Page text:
questionsSo my mate Terran Williams and his wide network of people put together a bunch of questions that they are going to use to make dinner time with their children more exciting and interesting and he has kindly shared them with the world so if you don’t eat together as a family you should probably start doing that and then try using some of these…

[and yes, mine was the one about two animals changing sounds cos imagine a lion chasing you screaming “Polly want a cracker.” I know!]

So, here’s my questions for dinner conversations. Feel free to cut, paste and print them yourself.

I am going to use them to get our kids (and Julie and I) talking about experiences, opinions and feelings. Many nights a week everyone will pull out of a bag a random piece of paper with one printed question and answer It.

Thanks to all of you who helped me brainstorm the list.

General Questions:
If you were an animal, what kind of animal do you think you would be and why?
If you could put your day into a dance, what would it look like? (Show us)
If you could have any super power what would it be?
Share a high of the day, low of the day, and something interesting that happened in between.
If you could make friends with one person who you aren’t already friends with, who would it be?
Which famous person would you like to invite to dinner and why?
If you have a R1000 that you have to use to help someone not in our family, how would you spend it?
What is one thing that you would love to learn to do?
Where is your favourite place and why?
If you could do something you did today a little differently, what would it be?
What made your heart happy today?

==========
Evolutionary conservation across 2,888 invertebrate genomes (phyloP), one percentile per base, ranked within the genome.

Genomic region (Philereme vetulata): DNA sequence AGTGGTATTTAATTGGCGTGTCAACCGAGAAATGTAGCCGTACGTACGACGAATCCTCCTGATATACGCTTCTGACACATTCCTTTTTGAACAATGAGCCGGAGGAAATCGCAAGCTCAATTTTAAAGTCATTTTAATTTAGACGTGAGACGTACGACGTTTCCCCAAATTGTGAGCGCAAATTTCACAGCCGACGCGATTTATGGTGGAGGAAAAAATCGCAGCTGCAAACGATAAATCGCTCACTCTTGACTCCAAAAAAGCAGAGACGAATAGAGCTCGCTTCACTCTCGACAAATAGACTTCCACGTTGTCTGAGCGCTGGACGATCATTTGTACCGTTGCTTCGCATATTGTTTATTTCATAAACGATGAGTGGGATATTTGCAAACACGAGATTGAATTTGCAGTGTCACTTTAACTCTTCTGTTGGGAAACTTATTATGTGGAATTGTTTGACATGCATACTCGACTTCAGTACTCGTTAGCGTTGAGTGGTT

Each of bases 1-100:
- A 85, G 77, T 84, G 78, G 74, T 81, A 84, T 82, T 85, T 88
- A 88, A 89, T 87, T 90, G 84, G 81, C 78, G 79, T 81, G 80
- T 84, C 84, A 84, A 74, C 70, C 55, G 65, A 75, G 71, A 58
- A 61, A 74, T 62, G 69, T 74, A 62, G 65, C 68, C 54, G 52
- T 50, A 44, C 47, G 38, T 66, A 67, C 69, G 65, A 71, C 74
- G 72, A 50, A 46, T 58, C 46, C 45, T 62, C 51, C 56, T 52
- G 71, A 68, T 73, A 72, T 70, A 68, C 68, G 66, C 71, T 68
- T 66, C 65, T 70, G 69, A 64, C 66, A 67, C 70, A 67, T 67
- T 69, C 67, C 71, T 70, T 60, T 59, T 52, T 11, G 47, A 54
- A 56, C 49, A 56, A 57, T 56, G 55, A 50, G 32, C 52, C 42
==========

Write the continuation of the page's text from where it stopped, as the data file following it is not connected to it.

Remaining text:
What colour was your day? Why?
If you could compare your day to an animal, what animal would it be?
How were you a blessing or help to someone else today?
What happened today that made you mad or glad?
If you could change something that happened today, what would it be and why?
What happened today that really amazed you?
What did you see or hear today that called for you to act courageously?
What do you know how to do that you can teach to others?
If you could be a sound, what would it be?
If you could choose a new name for yourself, what would it be, and why?
What dream(s) do you have for your future?
The one thing that you don’t like that much about this family is…
The one thing that you like best about this family is…
Tell us the one thing you like most about being you.
If you could keep your room any way you wanted, how would it look?
If you were going to have a weird, unusual pet, what would it be?
What is the grossest thing you can think of?
What would you do if you were invisible for a day?
Who do you think you are most like in our family? Why?
What’s the most daring thing you remember doing?
Name 1 thing you love about your brother, sister, mom and dad.
If I give you R100 what will you do to double it?
Did you see someone today who looked happy and why?